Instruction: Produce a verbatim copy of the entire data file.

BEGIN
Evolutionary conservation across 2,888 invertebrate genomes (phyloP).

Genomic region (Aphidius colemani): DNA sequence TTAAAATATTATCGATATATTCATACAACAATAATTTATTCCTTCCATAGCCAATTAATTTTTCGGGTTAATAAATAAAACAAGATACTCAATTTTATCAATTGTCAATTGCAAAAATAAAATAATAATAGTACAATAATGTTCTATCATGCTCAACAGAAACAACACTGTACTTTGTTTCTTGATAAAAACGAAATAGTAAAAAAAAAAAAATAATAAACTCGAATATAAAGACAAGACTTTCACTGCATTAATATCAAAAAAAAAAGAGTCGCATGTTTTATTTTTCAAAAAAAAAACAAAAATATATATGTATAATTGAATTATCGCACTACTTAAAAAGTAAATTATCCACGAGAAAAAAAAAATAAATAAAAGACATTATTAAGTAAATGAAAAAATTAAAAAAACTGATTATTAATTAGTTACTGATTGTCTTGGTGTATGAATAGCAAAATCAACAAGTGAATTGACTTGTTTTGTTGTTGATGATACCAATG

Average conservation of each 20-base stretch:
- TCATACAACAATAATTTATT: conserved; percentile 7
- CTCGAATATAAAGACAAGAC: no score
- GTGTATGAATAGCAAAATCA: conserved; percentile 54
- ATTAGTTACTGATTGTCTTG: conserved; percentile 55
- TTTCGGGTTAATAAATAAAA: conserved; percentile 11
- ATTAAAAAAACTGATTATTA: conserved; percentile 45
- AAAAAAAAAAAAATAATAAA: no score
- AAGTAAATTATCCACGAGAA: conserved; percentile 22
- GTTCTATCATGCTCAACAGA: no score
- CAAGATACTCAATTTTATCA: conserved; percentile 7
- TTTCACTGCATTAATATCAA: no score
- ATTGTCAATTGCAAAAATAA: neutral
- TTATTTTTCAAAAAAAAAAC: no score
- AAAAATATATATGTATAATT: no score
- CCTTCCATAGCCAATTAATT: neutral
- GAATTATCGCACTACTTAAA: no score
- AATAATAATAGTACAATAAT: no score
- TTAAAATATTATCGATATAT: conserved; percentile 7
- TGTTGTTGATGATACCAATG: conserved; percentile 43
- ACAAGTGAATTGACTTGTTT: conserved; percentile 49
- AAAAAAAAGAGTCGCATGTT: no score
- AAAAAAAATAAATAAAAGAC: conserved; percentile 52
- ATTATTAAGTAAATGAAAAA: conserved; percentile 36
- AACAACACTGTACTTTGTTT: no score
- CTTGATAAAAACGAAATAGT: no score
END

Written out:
Evolutionary conservation across 2,888 invertebrate genomes (phyloP).

Genomic region (Aphidius colemani): DNA sequence TTAAAATATTATCGATATATTCATACAACAATAATTTATTCCTTCCATAGCCAATTAATTTTTCGGGTTAATAAATAAAACAAGATACTCAATTTTATCAATTGTCAATTGCAAAAATAAAATAATAATAGTACAATAATGTTCTATCATGCTCAACAGAAACAACACTGTACTTTGTTTCTTGATAAAAACGAAATAGTAAAAAAAAAAAAATAATAAACTCGAATATAAAGACAAGACTTTCACTGCATTAATATCAAAAAAAAAAGAGTCGCATGTTTTATTTTTCAAAAAAAAAACAAAAATATATATGTATAATTGAATTATCGCACTACTTAAAAAGTAAATTATCCACGAGAAAAAAAAAATAAATAAAAGACATTATTAAGTAAATGAAAAAATTAAAAAAACTGATTATTAATTAGTTACTGATTGTCTTGGTGTATGAATAGCAAAATCAACAAGTGAATTGACTTGTTTTGTTGTTGATGATACCAATG

Average conservation of each 20-base stretch:
- TCATACAACAATAATTTATT: conserved; percentile 7
- CTCGAATATAAAGACAAGAC: no score
- GTGTATGAATAGCAAAATCA: conserved; percentile 54
- ATTAGTTACTGATTGTCTTG: conserved; percentile 55
- TTTCGGGTTAATAAATAAAA: conserved; percentile 11
- ATTAAAAAAACTGATTATTA: conserved; percentile 45
- AAAAAAAAAAAAATAATAAA: no score
- AAGTAAATTATCCACGAGAA: conserved; percentile 22
- GTTCTATCATGCTCAACAGA: no score
- CAAGATACTCAATTTTATCA: conserved; percentile 7
- TTTCACTGCATTAATATCAA: no score
- ATTGTCAATTGCAAAAATAA: neutral
- TTATTTTTCAAAAAAAAAAC: no score
- AAAAATATATATGTATAATT: no score
- CCTTCCATAGCCAATTAATT: neutral
- GAATTATCGCACTACTTAAA: no score
- AATAATAATAGTACAATAAT: no score
- TTAAAATATTATCGATATAT: conserved; percentile 7
- TGTTGTTGATGATACCAATG: conserved; percentile 43
- ACAAGTGAATTGACTTGTTT: conserved; percentile 49
- AAAAAAAAGAGTCGCATGTT: no score
- AAAAAAAATAAATAAAAGAC: conserved; percentile 52
- ATTATTAAGTAAATGAAAAA: conserved; percentile 36
- AACAACACTGTACTTTGTTT: no score
- CTTGATAAAAACGAAATAGT: no score